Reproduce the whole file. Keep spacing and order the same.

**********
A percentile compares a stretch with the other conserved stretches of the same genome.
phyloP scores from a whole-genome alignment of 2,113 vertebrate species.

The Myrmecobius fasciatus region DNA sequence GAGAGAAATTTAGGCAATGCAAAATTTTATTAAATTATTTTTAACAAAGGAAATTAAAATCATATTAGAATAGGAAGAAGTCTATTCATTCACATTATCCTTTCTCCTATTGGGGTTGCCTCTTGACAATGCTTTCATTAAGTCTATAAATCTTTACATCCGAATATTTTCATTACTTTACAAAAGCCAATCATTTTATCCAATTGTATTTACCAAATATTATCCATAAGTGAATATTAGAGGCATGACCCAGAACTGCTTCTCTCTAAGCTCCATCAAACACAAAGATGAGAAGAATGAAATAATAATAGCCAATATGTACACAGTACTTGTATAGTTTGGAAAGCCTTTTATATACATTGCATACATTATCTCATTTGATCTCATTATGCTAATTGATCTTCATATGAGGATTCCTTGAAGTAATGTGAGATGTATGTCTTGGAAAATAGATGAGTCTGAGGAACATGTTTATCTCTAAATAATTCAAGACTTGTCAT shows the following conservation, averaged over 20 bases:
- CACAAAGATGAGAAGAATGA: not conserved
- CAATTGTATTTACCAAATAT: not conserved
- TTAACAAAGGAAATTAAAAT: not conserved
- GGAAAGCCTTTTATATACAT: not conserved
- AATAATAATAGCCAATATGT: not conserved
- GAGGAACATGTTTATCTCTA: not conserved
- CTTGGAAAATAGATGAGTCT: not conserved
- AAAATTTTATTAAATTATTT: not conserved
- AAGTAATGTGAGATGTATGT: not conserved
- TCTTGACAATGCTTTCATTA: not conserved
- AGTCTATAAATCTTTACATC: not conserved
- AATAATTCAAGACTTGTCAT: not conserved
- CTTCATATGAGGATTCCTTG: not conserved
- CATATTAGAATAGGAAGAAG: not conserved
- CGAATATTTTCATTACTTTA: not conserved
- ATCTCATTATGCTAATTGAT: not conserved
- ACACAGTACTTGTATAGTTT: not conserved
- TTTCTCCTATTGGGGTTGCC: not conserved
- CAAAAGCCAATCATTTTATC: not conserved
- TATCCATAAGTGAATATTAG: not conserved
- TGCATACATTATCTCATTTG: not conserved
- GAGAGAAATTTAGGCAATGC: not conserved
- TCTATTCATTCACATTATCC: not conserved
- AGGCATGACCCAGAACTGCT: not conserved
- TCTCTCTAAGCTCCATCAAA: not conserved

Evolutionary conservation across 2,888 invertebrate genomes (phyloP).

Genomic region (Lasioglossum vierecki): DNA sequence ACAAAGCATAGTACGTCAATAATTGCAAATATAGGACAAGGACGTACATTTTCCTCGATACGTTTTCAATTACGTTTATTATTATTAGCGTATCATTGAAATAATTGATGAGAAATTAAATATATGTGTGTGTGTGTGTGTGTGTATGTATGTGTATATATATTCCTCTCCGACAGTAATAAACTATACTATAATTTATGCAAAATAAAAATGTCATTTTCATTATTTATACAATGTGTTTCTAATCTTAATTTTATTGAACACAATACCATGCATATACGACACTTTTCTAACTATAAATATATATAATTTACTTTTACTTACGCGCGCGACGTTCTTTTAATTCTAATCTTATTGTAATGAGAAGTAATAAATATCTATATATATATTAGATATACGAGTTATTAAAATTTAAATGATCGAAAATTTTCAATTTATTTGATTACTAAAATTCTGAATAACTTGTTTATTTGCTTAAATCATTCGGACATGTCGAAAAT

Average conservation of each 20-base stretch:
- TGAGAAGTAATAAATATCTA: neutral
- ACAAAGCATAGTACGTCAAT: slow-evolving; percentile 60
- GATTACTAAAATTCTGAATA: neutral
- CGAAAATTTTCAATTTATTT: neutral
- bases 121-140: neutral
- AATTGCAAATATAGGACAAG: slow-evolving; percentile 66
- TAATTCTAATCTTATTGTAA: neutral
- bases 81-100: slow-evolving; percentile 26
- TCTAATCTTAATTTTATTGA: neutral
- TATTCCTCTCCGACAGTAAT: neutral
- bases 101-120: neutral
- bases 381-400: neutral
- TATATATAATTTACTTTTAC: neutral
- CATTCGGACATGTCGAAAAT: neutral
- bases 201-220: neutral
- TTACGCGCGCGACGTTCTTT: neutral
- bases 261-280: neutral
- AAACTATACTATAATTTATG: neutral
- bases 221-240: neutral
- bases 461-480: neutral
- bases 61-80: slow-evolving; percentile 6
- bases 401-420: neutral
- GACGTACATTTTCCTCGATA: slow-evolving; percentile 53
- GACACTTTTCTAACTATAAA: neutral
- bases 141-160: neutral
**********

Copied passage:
A percentile compares a stretch with the other conserved stretches of the same genome.
phyloP scores from a whole-genome alignment of 2,113 vertebrate species.

The Myrmecobius fasciatus region DNA sequence GAGAGAAATTTAGGCAATGCAAAATTTTATTAAATTATTTTTAACAAAGGAAATTAAAATCATATTAGAATAGGAAGAAGTCTATTCATTCACATTATCCTTTCTCCTATTGGGGTTGCCTCTTGACAATGCTTTCATTAAGTCTATAAATCTTTACATCCGAATATTTTCATTACTTTACAAAAGCCAATCATTTTATCCAATTGTATTTACCAAATATTATCCATAAGTGAATATTAGAGGCATGACCCAGAACTGCTTCTCTCTAAGCTCCATCAAACACAAAGATGAGAAGAATGAAATAATAATAGCCAATATGTACACAGTACTTGTATAGTTTGGAAAGCCTTTTATATACATTGCATACATTATCTCATTTGATCTCATTATGCTAATTGATCTTCATATGAGGATTCCTTGAAGTAATGTGAGATGTATGTCTTGGAAAATAGATGAGTCTGAGGAACATGTTTATCTCTAAATAATTCAAGACTTGTCAT shows the following conservation, averaged over 20 bases:
- CACAAAGATGAGAAGAATGA: not conserved
- CAATTGTATTTACCAAATAT: not conserved
- TTAACAAAGGAAATTAAAAT: not conserved
- GGAAAGCCTTTTATATACAT: not conserved
- AATAATAATAGCCAATATGT: not conserved
- GAGGAACATGTTTATCTCTA: not conserved
- CTTGGAAAATAGATGAGTCT: not conserved
- AAAATTTTATTAAATTATTT: not conserved
- AAGTAATGTGAGATGTATGT: not conserved
- TCTTGACAATGCTTTCATTA: not conserved
- AGTCTATAAATCTTTACATC: not conserved
- AATAATTCAAGACTTGTCAT: not conserved
- CTTCATATGAGGATTCCTTG: not conserved
- CATATTAGAATAGGAAGAAG: not conserved
- CGAATATTTTCATTACTTTA: not conserved
- ATCTCATTATGCTAATTGAT: not conserved
- ACACAGTACTTGTATAGTTT: not conserved
- TTTCTCCTATTGGGGTTGCC: not conserved
- CAAAAGCCAATCATTTTATC: not conserved
- TATCCATAAGTGAATATTAG: not conserved
- TGCATACATTATCTCATTTG: not conserved
- GAGAGAAATTTAGGCAATGC: not conserved
- TCTATTCATTCACATTATCC: not conserved
- AGGCATGACCCAGAACTGCT: not conserved
- TCTCTCTAAGCTCCATCAAA: not conserved

Evolutionary conservation across 2,888 invertebrate genomes (phyloP).

Genomic region (Lasioglossum vierecki): DNA sequence ACAAAGCATAGTACGTCAATAATTGCAAATATAGGACAAGGACGTACATTTTCCTCGATACGTTTTCAATTACGTTTATTATTATTAGCGTATCATTGAAATAATTGATGAGAAATTAAATATATGTGTGTGTGTGTGTGTGTGTATGTATGTGTATATATATTCCTCTCCGACAGTAATAAACTATACTATAATTTATGCAAAATAAAAATGTCATTTTCATTATTTATACAATGTGTTTCTAATCTTAATTTTATTGAACACAATACCATGCATATACGACACTTTTCTAACTATAAATATATATAATTTACTTTTACTTACGCGCGCGACGTTCTTTTAATTCTAATCTTATTGTAATGAGAAGTAATAAATATCTATATATATATTAGATATACGAGTTATTAAAATTTAAATGATCGAAAATTTTCAATTTATTTGATTACTAAAATTCTGAATAACTTGTTTATTTGCTTAAATCATTCGGACATGTCGAAAAT

Average conservation of each 20-base stretch:
- TGAGAAGTAATAAATATCTA: neutral
- ACAAAGCATAGTACGTCAAT: slow-evolving; percentile 60
- GATTACTAAAATTCTGAATA: neutral
- CGAAAATTTTCAATTTATTT: neutral
- bases 121-140: neutral
- AATTGCAAATATAGGACAAG: slow-evolving; percentile 66
- TAATTCTAATCTTATTGTAA: neutral
- bases 81-100: slow-evolving; percentile 26
- TCTAATCTTAATTTTATTGA: neutral
- TATTCCTCTCCGACAGTAAT: neutral
- bases 101-120: neutral
- bases 381-400: neutral
- TATATATAATTTACTTTTAC: neutral
- CATTCGGACATGTCGAAAAT: neutral
- bases 201-220: neutral
- TTACGCGCGCGACGTTCTTT: neutral
- bases 261-280: neutral
- AAACTATACTATAATTTATG: neutral
- bases 221-240: neutral
- bases 461-480: neutral
- bases 61-80: slow-evolving; percentile 6
- bases 401-420: neutral
- GACGTACATTTTCCTCGATA: slow-evolving; percentile 53
- GACACTTTTCTAACTATAAA: neutral
- bases 141-160: neutral